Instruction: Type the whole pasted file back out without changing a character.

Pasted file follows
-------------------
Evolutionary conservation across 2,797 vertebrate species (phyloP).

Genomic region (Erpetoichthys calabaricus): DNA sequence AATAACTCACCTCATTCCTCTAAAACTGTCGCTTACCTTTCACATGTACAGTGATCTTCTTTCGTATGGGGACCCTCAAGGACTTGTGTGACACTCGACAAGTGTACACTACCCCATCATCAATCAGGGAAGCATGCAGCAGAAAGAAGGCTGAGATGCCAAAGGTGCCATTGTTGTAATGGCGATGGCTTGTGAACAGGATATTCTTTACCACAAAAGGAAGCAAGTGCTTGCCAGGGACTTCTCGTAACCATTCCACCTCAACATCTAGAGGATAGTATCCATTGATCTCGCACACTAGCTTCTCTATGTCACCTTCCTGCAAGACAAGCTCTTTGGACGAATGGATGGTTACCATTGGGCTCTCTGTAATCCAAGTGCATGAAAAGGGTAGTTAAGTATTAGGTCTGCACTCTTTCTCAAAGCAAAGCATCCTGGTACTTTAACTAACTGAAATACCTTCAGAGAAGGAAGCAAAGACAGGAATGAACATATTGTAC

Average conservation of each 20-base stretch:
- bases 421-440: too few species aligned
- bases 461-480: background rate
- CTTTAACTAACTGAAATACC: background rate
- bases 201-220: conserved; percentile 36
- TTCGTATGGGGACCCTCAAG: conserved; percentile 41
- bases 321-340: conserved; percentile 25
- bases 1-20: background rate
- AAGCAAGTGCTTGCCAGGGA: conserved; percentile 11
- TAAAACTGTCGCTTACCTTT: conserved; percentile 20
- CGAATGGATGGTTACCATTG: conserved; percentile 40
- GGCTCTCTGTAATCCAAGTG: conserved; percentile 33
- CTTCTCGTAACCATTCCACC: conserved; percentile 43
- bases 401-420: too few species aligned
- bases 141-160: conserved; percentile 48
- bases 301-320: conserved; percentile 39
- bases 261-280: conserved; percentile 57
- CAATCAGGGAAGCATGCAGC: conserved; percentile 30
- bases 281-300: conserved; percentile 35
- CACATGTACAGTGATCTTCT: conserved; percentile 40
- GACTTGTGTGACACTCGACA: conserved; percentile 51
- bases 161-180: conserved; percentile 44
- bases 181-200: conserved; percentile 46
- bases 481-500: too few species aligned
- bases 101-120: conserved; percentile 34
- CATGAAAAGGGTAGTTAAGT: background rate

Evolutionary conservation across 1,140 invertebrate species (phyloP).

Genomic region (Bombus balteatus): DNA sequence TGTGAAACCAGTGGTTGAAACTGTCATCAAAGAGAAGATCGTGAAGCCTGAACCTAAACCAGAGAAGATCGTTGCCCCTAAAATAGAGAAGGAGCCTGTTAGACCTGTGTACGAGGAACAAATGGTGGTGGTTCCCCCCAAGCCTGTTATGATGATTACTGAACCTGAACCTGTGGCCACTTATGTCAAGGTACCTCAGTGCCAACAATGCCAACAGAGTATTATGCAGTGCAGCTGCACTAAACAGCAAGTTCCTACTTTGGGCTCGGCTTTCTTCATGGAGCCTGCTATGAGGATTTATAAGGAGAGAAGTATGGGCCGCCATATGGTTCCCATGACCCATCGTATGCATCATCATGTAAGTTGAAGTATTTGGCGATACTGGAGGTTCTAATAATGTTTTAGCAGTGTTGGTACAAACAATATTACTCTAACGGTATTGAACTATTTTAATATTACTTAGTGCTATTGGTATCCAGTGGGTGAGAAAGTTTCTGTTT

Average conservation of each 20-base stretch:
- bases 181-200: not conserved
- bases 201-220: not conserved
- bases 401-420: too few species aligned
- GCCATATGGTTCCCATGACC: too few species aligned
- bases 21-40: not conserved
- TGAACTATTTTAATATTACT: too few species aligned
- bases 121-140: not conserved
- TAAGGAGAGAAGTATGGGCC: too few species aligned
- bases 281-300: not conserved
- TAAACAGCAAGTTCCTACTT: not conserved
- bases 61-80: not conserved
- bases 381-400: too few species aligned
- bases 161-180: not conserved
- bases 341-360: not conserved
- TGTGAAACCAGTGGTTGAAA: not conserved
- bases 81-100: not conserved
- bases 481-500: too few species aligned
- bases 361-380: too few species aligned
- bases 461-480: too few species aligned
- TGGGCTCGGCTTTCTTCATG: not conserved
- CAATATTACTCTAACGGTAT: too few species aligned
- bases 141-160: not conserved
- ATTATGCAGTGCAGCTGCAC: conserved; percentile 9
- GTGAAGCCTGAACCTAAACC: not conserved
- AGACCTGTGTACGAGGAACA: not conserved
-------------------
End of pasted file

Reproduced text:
Evolutionary conservation across 2,797 vertebrate species (phyloP).

Genomic region (Erpetoichthys calabaricus): DNA sequence AATAACTCACCTCATTCCTCTAAAACTGTCGCTTACCTTTCACATGTACAGTGATCTTCTTTCGTATGGGGACCCTCAAGGACTTGTGTGACACTCGACAAGTGTACACTACCCCATCATCAATCAGGGAAGCATGCAGCAGAAAGAAGGCTGAGATGCCAAAGGTGCCATTGTTGTAATGGCGATGGCTTGTGAACAGGATATTCTTTACCACAAAAGGAAGCAAGTGCTTGCCAGGGACTTCTCGTAACCATTCCACCTCAACATCTAGAGGATAGTATCCATTGATCTCGCACACTAGCTTCTCTATGTCACCTTCCTGCAAGACAAGCTCTTTGGACGAATGGATGGTTACCATTGGGCTCTCTGTAATCCAAGTGCATGAAAAGGGTAGTTAAGTATTAGGTCTGCACTCTTTCTCAAAGCAAAGCATCCTGGTACTTTAACTAACTGAAATACCTTCAGAGAAGGAAGCAAAGACAGGAATGAACATATTGTAC

Average conservation of each 20-base stretch:
- bases 421-440: too few species aligned
- bases 461-480: background rate
- CTTTAACTAACTGAAATACC: background rate
- bases 201-220: conserved; percentile 36
- TTCGTATGGGGACCCTCAAG: conserved; percentile 41
- bases 321-340: conserved; percentile 25
- bases 1-20: background rate
- AAGCAAGTGCTTGCCAGGGA: conserved; percentile 11
- TAAAACTGTCGCTTACCTTT: conserved; percentile 20
- CGAATGGATGGTTACCATTG: conserved; percentile 40
- GGCTCTCTGTAATCCAAGTG: conserved; percentile 33
- CTTCTCGTAACCATTCCACC: conserved; percentile 43
- bases 401-420: too few species aligned
- bases 141-160: conserved; percentile 48
- bases 301-320: conserved; percentile 39
- bases 261-280: conserved; percentile 57
- CAATCAGGGAAGCATGCAGC: conserved; percentile 30
- bases 281-300: conserved; percentile 35
- CACATGTACAGTGATCTTCT: conserved; percentile 40
- GACTTGTGTGACACTCGACA: conserved; percentile 51
- bases 161-180: conserved; percentile 44
- bases 181-200: conserved; percentile 46
- bases 481-500: too few species aligned
- bases 101-120: conserved; percentile 34
- CATGAAAAGGGTAGTTAAGT: background rate

Evolutionary conservation across 1,140 invertebrate species (phyloP).

Genomic region (Bombus balteatus): DNA sequence TGTGAAACCAGTGGTTGAAACTGTCATCAAAGAGAAGATCGTGAAGCCTGAACCTAAACCAGAGAAGATCGTTGCCCCTAAAATAGAGAAGGAGCCTGTTAGACCTGTGTACGAGGAACAAATGGTGGTGGTTCCCCCCAAGCCTGTTATGATGATTACTGAACCTGAACCTGTGGCCACTTATGTCAAGGTACCTCAGTGCCAACAATGCCAACAGAGTATTATGCAGTGCAGCTGCACTAAACAGCAAGTTCCTACTTTGGGCTCGGCTTTCTTCATGGAGCCTGCTATGAGGATTTATAAGGAGAGAAGTATGGGCCGCCATATGGTTCCCATGACCCATCGTATGCATCATCATGTAAGTTGAAGTATTTGGCGATACTGGAGGTTCTAATAATGTTTTAGCAGTGTTGGTACAAACAATATTACTCTAACGGTATTGAACTATTTTAATATTACTTAGTGCTATTGGTATCCAGTGGGTGAGAAAGTTTCTGTTT

Average conservation of each 20-base stretch:
- bases 181-200: not conserved
- bases 201-220: not conserved
- bases 401-420: too few species aligned
- GCCATATGGTTCCCATGACC: too few species aligned
- bases 21-40: not conserved
- TGAACTATTTTAATATTACT: too few species aligned
- bases 121-140: not conserved
- TAAGGAGAGAAGTATGGGCC: too few species aligned
- bases 281-300: not conserved
- TAAACAGCAAGTTCCTACTT: not conserved
- bases 61-80: not conserved
- bases 381-400: too few species aligned
- bases 161-180: not conserved
- bases 341-360: not conserved
- TGTGAAACCAGTGGTTGAAA: not conserved
- bases 81-100: not conserved
- bases 481-500: too few species aligned
- bases 361-380: too few species aligned
- bases 461-480: too few species aligned
- TGGGCTCGGCTTTCTTCATG: not conserved
- CAATATTACTCTAACGGTAT: too few species aligned
- bases 141-160: not conserved
- ATTATGCAGTGCAGCTGCAC: conserved; percentile 9
- GTGAAGCCTGAACCTAAACC: not conserved
- AGACCTGTGTACGAGGAACA: not conserved